He's having the same problem with the back wall bowing, and says he needs to add beams here too. The roost is shorter on this side. When we had a lot more chickens, they'd divide up between sides. Nowdays they all roost on the same side, but usually divide up on either end!

The roof slopes and has space for ventilation on both sides. I thought we might have trouble with critters getting in, but we've only had a problem once with a rat snake that ate several eggs and killed a pullet. The ventilation really helps in the summer and doesn't seem to hurt in the winter. (We are in zone 7 so this might not work in colder areas.)

Here is the chickens' favorite nesting box. Yep it's a cat litter box. You can see a little piece of the never-used lower roost. I really need to remove it, since it's only good for banging up my shins.

White leghorn tries to give me the evil eye. She is the oldest chicken we have left now -- in the spring she will be three years old. She still lays very consistently, although her eggs are smaller than they once were.

All the chickens have begun laying again. I wanted to get more chicks in the spring, but hubby is trying to talk me out of it. We have been eating fewer eggs, but I really like having chickens just for pets. And I'm afraid that if we begin the spring with only 6 hens, we'll have none left by fall. There's still time to think about it.

Friday, January 19, 2007


Ginger, the cat who likes to make tunnels.

Voted the scurvy ratfink demon little darling angel most likely to have led the recent paper towel massacre.


Submitted to the Friday Ark.

Also see Weekend Cat Blogging!

Thursday, January 18, 2007

Waterlog sunset

On New Year's Eve there was a beautiful foggy sunset.

This was the same night of the moon corona.

The later it grew, the cooler and foggier it became.

I don't remember ever seeing anything quite like it before.


I once lived on the tenth floor of a dormitory that overlooked a cemetery. I thought it was a terrible view and a poor trick to play on freshmen, until I noticed the sun go down. The view to the horizon was nearly completely flat, so every sunset was a treat.

Wednesday, January 17, 2007

What happens when you leave cats alone too long

Unparalleled paper towel carnage. The measly scope of the lens could not contain the enormity of this atrocious butchery.

Plus, it's not what you want to come home to when you're feeling sick.

The refrigerator magnets (southern contingent) must also have been judged guilty of unspeakable crimes against cats. Their hideous punishment was too graphic to be shown here.

Friday, January 12, 2007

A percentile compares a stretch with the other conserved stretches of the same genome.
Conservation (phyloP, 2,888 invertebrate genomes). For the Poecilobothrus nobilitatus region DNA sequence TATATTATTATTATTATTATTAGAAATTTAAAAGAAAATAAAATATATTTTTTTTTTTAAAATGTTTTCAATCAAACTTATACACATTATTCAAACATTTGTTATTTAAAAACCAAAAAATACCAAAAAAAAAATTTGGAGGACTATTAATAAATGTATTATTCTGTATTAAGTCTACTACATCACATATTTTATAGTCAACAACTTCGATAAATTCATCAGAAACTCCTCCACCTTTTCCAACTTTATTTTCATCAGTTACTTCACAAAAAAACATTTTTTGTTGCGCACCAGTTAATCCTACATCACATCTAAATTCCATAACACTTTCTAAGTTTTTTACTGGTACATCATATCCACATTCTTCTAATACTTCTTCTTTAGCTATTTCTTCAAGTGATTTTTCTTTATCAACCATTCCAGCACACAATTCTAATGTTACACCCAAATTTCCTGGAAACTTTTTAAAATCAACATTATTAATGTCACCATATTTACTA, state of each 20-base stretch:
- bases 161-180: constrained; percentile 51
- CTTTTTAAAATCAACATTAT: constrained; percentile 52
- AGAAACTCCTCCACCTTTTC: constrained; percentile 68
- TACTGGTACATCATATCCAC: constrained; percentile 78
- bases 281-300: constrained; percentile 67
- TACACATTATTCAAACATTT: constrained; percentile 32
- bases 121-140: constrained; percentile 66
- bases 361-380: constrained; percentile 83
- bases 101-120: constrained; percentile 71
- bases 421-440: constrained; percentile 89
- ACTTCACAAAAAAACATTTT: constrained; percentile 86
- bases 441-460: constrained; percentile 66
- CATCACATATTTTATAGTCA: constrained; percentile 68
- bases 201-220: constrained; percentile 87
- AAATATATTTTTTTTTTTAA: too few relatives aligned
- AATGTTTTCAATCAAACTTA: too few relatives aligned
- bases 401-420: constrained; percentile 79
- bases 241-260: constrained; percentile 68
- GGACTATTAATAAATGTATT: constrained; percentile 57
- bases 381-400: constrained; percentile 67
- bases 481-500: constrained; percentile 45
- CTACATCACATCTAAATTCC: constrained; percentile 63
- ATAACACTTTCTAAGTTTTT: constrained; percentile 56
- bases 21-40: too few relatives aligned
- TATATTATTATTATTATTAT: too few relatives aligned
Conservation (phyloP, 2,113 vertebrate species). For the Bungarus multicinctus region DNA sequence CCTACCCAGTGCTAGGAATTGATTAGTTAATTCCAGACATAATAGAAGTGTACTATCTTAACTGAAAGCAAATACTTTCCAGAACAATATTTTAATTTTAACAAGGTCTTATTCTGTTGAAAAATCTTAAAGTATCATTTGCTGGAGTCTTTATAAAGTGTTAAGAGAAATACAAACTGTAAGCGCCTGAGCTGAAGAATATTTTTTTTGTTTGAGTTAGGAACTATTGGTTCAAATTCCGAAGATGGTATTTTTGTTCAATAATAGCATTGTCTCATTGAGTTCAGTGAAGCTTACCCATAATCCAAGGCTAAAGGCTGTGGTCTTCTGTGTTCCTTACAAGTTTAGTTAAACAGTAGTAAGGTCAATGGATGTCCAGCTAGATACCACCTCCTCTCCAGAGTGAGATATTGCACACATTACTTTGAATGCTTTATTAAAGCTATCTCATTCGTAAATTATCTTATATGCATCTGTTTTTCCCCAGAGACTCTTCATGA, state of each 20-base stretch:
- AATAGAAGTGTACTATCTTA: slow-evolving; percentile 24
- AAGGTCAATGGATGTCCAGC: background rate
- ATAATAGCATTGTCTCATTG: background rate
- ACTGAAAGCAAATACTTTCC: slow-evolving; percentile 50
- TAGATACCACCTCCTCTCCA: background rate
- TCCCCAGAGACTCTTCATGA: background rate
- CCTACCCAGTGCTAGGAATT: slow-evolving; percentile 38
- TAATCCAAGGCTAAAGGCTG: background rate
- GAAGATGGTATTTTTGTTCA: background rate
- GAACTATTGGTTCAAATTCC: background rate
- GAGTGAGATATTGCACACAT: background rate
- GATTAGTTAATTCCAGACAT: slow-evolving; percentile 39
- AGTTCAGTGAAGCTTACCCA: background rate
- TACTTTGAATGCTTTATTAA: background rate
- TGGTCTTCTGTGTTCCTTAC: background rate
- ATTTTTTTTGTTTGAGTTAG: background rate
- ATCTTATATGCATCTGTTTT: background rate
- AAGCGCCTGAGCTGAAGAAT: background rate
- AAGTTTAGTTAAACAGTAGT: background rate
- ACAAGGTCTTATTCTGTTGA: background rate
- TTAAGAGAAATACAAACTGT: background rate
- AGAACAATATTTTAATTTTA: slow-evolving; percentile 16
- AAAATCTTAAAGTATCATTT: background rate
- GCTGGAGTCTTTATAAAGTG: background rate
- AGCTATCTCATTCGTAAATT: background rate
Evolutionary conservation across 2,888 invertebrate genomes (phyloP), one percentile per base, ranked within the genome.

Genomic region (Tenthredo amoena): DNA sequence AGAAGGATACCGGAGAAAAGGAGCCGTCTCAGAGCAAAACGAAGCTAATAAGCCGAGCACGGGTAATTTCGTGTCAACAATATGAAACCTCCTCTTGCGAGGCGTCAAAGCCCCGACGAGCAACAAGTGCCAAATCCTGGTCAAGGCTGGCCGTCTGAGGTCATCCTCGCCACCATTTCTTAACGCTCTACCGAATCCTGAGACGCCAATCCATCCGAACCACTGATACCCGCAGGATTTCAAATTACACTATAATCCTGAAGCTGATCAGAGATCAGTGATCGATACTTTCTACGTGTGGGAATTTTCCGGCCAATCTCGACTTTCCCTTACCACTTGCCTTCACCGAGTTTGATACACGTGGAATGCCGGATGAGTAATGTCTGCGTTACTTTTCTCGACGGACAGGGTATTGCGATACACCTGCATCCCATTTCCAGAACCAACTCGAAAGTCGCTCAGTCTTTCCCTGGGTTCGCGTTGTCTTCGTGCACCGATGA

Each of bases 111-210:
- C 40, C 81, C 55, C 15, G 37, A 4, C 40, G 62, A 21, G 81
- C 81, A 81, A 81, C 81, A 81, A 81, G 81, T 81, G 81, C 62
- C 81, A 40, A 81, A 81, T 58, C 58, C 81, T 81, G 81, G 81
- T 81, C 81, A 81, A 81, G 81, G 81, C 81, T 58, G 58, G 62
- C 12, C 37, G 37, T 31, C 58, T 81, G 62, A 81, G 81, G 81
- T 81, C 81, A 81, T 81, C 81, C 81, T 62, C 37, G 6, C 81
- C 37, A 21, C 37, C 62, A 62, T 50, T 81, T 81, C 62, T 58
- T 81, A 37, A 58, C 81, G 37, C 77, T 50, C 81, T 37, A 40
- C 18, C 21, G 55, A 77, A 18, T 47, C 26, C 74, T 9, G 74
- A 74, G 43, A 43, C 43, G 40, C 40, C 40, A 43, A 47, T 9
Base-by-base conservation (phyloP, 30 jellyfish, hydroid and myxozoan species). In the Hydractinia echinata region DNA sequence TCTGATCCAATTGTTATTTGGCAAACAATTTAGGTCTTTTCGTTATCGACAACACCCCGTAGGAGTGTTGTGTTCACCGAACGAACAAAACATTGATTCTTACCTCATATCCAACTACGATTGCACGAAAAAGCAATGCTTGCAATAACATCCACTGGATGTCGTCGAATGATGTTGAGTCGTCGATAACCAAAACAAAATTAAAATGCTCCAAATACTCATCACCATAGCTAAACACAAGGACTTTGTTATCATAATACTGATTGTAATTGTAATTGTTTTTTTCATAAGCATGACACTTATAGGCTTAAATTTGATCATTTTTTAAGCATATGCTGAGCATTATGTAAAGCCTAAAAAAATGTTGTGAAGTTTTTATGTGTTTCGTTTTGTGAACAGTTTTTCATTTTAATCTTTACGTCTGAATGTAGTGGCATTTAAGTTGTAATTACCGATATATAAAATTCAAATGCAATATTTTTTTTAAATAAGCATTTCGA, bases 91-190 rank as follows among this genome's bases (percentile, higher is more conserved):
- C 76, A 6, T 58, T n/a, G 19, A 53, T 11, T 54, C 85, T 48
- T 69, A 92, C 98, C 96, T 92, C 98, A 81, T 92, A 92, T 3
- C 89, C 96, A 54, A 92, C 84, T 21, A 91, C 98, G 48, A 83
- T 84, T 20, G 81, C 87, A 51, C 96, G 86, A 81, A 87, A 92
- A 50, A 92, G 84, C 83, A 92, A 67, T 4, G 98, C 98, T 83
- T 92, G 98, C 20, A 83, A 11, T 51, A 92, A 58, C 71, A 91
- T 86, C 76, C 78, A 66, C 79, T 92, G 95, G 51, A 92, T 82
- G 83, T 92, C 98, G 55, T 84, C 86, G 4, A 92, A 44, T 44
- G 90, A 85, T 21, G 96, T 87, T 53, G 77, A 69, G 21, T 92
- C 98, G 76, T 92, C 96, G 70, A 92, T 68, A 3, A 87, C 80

Milk container

Another in the series of Fun Farm Finds, a.k.a. "What the heck is that doing here?!"

My husband found this while clearing some limbs near the driveway. It was filled with largish rocks. He had an idea it might be an old milk can, and he was right. According to that site, "Until the adoption of farm bulk tanks and tanker trucks in the 1940's and 50's milk was stored, cooled and transported in cans."

Interesting, but we still have no idea how it came to be squished, lying in a low area, and filled with rocks.

Just another farm mystery...


I've been forgetful, and neglected (among other things) to mention the latest installments of Festival of the Trees and Circus of the Spineless. And of course there's always the Friday Ark.

Wednesday, January 10, 2007

With flare

Cattails at sunset.

These sweet light pictures rarely turn out quite the way I intend. Never the way I actually see them when looking through the lens.

Woe betide the miserable miscreant of a photo-swapper if I ever lay hands on whoever absconds with my masterpieces and substitutes such lifeless, sallow imitations!

But clearly, if I hope to photograph any faeries at all, I'll need more megapixels.

Monday, January 08, 2007

The horde

A large flock of Common Grackles (Quiscalus quiscula). Click picture to see more detail.

(If elected I promise...) A bird on every limb.

I used to see large flocks like this a lot when I was a kid, but nowdays not so much.

Don't hate grackles because they're loud and numerous... according to the Hilton Pond site, they're one of the few birds that will eat Japanese beetles!


I love it when the Dictionary of American Bird Names (Choate) gets saucy. For Quiscalus it includes,
The use of a word meaning "quail" seems out of place for a genus in the family Icteridae. [blackbirds]
quiscula, another spelling for the generic term adding to the variety by changing the gender. We have been unable to determine why quisquilla, quaquila, quaquara, and quaquadra were passed by as they are all equally inappropriate.